Burns Family Farm
In 2010, Jamey Burns and his wife Julie began their family farm. With the assistance of an excel spreadsheet and admirable attention to detail, they successfully planned each detail of their future poultry farm raising chickens for Pilgrim’s in Carroll County, GA. Two retired military veterans with more than 40 years of combined service – in the United States Army and Air Force – the couple found themselves in control of their own schedule as poultry farmers for the first time in two decades.
Now 52 flocks later, they are proud to raise chickens and two children on their family farm. Jamey begins every day at 6am, checking the chickens and house climate through digital platforms while they make breakfast for their family. By 8am Jamey is in his chicken houses, usually for three and a half to eight hours (depending on the chicken’s life stage) caring for the chickens. Jamey also gives back to his community; he coaches soccer, participates in the county’s recreation department and recently helped manage a community member’s campaign for local office. Julie also volunteers at the school. Both Burns’ note that no matter the time of year, the most meaningful and enjoyable part of their job is that it allows them to focus more on what matters most – their two boys, ages 9 and 11. “I now have the freedom to devote time to other things in my life. For a number of years, I worked in an occupation that was a lot more than a 9-5 job,” says Burns.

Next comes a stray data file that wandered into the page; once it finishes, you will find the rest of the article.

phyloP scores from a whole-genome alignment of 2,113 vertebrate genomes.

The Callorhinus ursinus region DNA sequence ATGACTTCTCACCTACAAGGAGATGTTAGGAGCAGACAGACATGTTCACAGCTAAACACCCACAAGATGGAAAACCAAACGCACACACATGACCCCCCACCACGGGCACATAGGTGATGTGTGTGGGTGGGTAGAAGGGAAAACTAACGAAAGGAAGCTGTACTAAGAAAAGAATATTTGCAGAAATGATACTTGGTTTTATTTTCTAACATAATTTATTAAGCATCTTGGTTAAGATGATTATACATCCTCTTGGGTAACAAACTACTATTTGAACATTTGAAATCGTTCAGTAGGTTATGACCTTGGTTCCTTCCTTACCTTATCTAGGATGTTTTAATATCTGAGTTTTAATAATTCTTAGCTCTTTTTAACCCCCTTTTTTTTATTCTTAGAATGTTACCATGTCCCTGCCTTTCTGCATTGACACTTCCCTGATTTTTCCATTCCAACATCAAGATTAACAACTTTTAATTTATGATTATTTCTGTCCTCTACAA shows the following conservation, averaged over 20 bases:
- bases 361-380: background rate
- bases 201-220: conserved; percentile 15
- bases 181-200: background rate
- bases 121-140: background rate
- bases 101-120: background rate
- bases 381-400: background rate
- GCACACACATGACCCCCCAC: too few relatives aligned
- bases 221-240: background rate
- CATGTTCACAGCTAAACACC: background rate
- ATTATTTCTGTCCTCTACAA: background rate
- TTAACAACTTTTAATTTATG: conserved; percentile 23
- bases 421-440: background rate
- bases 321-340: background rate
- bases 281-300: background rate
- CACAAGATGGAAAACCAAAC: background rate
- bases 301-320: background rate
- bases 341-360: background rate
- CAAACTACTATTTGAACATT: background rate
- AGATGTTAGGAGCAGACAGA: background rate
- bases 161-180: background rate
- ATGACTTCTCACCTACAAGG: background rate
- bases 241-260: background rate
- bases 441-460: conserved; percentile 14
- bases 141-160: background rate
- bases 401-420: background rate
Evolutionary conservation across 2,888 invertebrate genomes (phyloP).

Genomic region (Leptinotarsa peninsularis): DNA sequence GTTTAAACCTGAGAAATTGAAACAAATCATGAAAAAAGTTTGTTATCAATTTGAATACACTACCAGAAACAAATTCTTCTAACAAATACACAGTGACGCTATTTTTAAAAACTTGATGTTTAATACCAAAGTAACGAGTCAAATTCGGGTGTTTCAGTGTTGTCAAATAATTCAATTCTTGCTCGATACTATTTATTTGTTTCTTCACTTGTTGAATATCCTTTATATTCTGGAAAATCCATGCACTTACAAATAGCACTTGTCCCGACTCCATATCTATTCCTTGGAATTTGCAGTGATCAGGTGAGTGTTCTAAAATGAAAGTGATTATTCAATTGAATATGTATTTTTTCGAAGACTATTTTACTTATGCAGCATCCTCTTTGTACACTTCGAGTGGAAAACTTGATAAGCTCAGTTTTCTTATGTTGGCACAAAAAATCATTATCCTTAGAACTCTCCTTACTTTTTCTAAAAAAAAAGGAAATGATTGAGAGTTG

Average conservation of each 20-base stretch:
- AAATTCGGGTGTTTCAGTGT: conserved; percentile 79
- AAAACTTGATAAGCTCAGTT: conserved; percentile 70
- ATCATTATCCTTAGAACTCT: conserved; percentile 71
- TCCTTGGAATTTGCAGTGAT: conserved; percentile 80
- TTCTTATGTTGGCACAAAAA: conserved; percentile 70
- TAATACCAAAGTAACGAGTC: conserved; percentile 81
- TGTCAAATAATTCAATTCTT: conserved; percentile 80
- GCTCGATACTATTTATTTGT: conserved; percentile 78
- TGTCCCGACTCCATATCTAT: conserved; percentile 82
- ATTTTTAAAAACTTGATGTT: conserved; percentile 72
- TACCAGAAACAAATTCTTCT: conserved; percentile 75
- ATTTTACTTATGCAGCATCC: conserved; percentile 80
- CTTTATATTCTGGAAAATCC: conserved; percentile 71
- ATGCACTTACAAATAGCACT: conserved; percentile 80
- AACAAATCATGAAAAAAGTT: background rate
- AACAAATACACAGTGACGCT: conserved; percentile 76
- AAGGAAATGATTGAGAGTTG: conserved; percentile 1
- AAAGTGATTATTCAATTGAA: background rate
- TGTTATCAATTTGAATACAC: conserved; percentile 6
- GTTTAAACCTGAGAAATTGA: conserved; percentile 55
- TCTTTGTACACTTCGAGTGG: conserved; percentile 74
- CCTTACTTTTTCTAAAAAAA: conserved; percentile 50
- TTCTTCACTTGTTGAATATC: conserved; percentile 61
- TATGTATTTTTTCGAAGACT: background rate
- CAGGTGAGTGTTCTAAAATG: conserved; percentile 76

Throughout his life, Jamey has believed that a strong code of ethics is necessary for all things. He carried this sentiment with him to Mercer University, which he attended with an ROTC scholarship, into the U.S. military and today still as a poultry farmer. Most recently, he applied this outlook toward improving the efficiency and environmental footprint of his chicken houses. He applied for and was awarded a USDA-NRCS grant to build a stack house that allows him to store his poultry litter (which he scrapes out of the houses between flocks) long enough to land apply the litter at the most opportune time of year to minimize run-off. In 2018, Jamey innovated again, looking to reduce electricity costs and improve his operations further. In May, he installed solar panels capable of generating enough electricity to supply his farm (and then some). Since installation, the Burns’ farm has saved 186,687 pounds of CO2e, equivalent to the CO2emissions from 10.1 homes’ energy use for one year or equivalent to planting 4,702 trees. Although extremely proud of this accomplishment, Jamey continues to look for areas for improvement. He hopes that in witnessing these actions, his two sons will adopt the work ethic he and his wife have strived to uphold.